Cuba in the American Imagination: Metaphor and the Imperial Ethos. For more than two hundred years, Americans have imagined and described Cuba and its relationship to the United States by conjuring up a variety of striking images--Cuba as a woman, a neighbor, a ripe fruit, a child learning to ride a bicycle/5(4).

Cuba in the American Imagination: Metaphor and the Imperial Ethos (Caravan Book) - Kindle edition by Perez, Louis A., Jr. Download it once and read it on your Kindle device, PC, phones or tablets.

Use features like bookmarks, note taking and highlighting while reading Cuba in the American Imagination: Metaphor and the Imperial Ethos (Caravan Book).5/5(3). Cuba in the American Imagination Book Description: For more than two hundred years, Americans have imagined and described Cuba and its relationship to the United States by conjuring up a variety of striking images--Cuba as a woman, a neighbor, a ripe fruit, a child learning to ride a bicycle.

In Cuba and the American Imagination, Louis A. Perez Jr. adds to his impressive oeuvre on US-Cuba relations in the twentieth century Compelling As the potential for change and dialogue between the United States and Cuba appears viable for the first time in decades, Perez's study remains prescientPrice: $ He is a fellow of the American Academy of Arts and Sciences and the author of many award-winning books, including On Becoming Cuban: Identity, Nationality, and Culture and To Die in Cuba: Suicide and Society (both from the University of North Carolina Press).

Cuba in the American Imagination.: For more than two hundred years, Americans have imagined and described Cuba and its relationship to the United States by conjuring up a variety of striking images--Cuba as a woman, a neighbor, a ripe fruit, a child learning to ride a bicycle.1/5(1).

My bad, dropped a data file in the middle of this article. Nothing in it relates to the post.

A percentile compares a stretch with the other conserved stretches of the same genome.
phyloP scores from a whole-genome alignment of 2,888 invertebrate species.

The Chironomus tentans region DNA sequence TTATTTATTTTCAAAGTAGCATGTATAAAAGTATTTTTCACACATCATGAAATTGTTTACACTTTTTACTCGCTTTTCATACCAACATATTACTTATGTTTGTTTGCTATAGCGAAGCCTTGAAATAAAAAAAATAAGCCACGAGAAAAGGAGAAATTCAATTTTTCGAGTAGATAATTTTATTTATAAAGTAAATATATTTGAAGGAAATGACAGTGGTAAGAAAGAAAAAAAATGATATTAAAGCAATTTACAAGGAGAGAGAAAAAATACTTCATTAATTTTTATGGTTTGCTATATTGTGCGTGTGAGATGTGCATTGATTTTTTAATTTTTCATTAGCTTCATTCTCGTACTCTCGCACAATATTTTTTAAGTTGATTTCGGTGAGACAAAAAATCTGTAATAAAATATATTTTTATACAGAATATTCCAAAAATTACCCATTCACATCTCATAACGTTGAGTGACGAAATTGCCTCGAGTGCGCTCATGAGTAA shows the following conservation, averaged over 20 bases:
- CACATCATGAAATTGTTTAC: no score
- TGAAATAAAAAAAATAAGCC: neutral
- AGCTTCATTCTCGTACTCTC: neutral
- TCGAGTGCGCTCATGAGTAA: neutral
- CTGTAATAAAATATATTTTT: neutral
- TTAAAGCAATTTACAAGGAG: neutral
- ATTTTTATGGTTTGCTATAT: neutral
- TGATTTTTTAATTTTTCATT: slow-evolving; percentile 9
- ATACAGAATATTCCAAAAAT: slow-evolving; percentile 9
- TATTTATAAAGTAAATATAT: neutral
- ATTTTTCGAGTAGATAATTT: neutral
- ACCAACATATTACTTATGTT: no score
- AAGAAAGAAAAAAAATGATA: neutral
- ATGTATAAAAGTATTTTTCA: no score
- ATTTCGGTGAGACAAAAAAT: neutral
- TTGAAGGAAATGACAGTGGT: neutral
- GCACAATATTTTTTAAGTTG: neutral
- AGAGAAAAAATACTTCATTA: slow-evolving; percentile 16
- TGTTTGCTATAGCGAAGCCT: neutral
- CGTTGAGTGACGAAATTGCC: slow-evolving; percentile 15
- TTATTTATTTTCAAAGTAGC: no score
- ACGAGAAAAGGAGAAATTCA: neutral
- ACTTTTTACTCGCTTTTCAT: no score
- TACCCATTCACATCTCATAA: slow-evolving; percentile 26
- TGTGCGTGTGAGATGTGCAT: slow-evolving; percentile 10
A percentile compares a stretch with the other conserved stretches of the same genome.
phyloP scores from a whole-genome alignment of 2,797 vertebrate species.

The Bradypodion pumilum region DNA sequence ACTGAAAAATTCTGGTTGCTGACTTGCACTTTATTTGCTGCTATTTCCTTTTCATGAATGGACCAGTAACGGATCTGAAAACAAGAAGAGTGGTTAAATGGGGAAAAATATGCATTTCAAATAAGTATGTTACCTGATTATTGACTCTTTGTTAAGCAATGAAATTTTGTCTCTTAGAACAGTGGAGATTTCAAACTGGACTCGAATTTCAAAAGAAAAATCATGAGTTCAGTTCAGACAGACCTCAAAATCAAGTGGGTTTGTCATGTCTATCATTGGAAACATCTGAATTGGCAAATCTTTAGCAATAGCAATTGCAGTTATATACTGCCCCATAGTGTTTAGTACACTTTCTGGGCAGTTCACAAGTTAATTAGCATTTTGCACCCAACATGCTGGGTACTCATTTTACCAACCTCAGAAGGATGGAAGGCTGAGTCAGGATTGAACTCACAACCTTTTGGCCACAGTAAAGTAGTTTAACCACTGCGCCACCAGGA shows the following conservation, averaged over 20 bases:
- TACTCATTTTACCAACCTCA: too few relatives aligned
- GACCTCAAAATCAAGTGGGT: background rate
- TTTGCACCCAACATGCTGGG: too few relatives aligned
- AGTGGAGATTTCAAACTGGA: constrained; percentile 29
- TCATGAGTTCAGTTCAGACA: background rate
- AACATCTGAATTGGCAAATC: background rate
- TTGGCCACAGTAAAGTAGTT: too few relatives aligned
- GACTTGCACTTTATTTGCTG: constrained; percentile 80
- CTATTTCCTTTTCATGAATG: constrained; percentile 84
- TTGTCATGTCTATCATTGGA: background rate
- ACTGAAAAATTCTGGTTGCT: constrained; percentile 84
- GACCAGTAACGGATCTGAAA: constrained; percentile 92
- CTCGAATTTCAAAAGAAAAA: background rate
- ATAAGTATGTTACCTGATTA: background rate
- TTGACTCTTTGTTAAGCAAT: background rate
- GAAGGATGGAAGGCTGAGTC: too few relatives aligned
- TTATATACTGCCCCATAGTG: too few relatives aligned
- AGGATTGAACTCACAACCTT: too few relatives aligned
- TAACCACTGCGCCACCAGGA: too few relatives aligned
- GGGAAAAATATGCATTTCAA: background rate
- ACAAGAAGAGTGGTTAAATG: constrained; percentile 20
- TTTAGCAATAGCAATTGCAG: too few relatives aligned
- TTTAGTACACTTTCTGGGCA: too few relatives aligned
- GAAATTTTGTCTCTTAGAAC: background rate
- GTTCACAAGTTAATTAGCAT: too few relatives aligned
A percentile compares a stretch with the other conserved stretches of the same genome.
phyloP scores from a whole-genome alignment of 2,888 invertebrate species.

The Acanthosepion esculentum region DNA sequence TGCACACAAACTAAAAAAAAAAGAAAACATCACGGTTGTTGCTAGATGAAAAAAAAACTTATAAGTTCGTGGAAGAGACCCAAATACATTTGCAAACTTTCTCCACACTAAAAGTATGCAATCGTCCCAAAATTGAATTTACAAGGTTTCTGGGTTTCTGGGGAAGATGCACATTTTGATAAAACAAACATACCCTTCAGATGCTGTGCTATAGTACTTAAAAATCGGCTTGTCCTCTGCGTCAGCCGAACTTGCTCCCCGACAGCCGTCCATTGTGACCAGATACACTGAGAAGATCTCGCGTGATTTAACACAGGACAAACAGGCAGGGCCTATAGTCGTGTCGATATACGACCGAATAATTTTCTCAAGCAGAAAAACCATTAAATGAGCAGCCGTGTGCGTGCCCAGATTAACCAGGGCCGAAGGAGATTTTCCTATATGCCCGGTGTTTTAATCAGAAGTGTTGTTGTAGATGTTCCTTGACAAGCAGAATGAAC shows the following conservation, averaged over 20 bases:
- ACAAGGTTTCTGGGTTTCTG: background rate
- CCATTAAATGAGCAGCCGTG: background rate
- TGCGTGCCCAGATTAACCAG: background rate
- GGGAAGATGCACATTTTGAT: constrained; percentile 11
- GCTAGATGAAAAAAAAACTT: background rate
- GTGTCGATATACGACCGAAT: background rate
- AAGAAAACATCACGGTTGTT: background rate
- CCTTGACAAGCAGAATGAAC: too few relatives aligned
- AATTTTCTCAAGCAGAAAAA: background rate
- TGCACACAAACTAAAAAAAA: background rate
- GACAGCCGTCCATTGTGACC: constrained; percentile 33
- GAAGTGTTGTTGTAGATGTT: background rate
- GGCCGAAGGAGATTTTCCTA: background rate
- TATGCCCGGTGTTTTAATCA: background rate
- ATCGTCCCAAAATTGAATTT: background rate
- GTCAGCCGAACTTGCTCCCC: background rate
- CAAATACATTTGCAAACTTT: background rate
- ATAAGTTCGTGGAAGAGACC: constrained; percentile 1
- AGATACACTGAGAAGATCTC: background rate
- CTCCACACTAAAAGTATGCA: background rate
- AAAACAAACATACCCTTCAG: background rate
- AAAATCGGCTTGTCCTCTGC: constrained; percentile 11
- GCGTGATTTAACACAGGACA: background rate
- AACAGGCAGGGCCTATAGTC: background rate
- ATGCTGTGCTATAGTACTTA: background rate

For more than two hundred years, Americans have imagined and described Cuba and its relationship to the United States by conjuring up a variety of striking images--Cuba as a woman, a neighbor, a ripe fruit, a child learning to ride a by: Cuba in the American Imagination: Metaphor and the Imperial Ethos.

Chapel Hill: University of North Carolina Press. xii, Jr. has dedicated a good part of his prolific scholarship to the study of the complex effects of North American imperial policies in Cuba. This book expands on this long-term interest, but from a different angle.

Cuba in the American Imagination 作者: Louis A. Pérez 出版社: The University of North Carolina Press 副标题: Metaphor and the Imperial Ethos 出版年: 页数: 定价: USD 装帧: Hardcover ISBN: In a nutshell. Cuba in the American Imagination examines the emergence of the idea of Cuba in the United States from the early nineteenth century to the end of the twentieth.

The book attends to the ways that Americans deployed metaphor and figurative depiction as the principal discursive mode, by which knowledge of Cuba entered the mainstream political culture and popular conventions. Cuba seized hold of the North American imagination early in the nineteenth century.

What made awareness of Cuba particularly significant were the ways that it acted on the formation of the American consciousness of nationhood. The destiny of the nation seemed inextricably bound.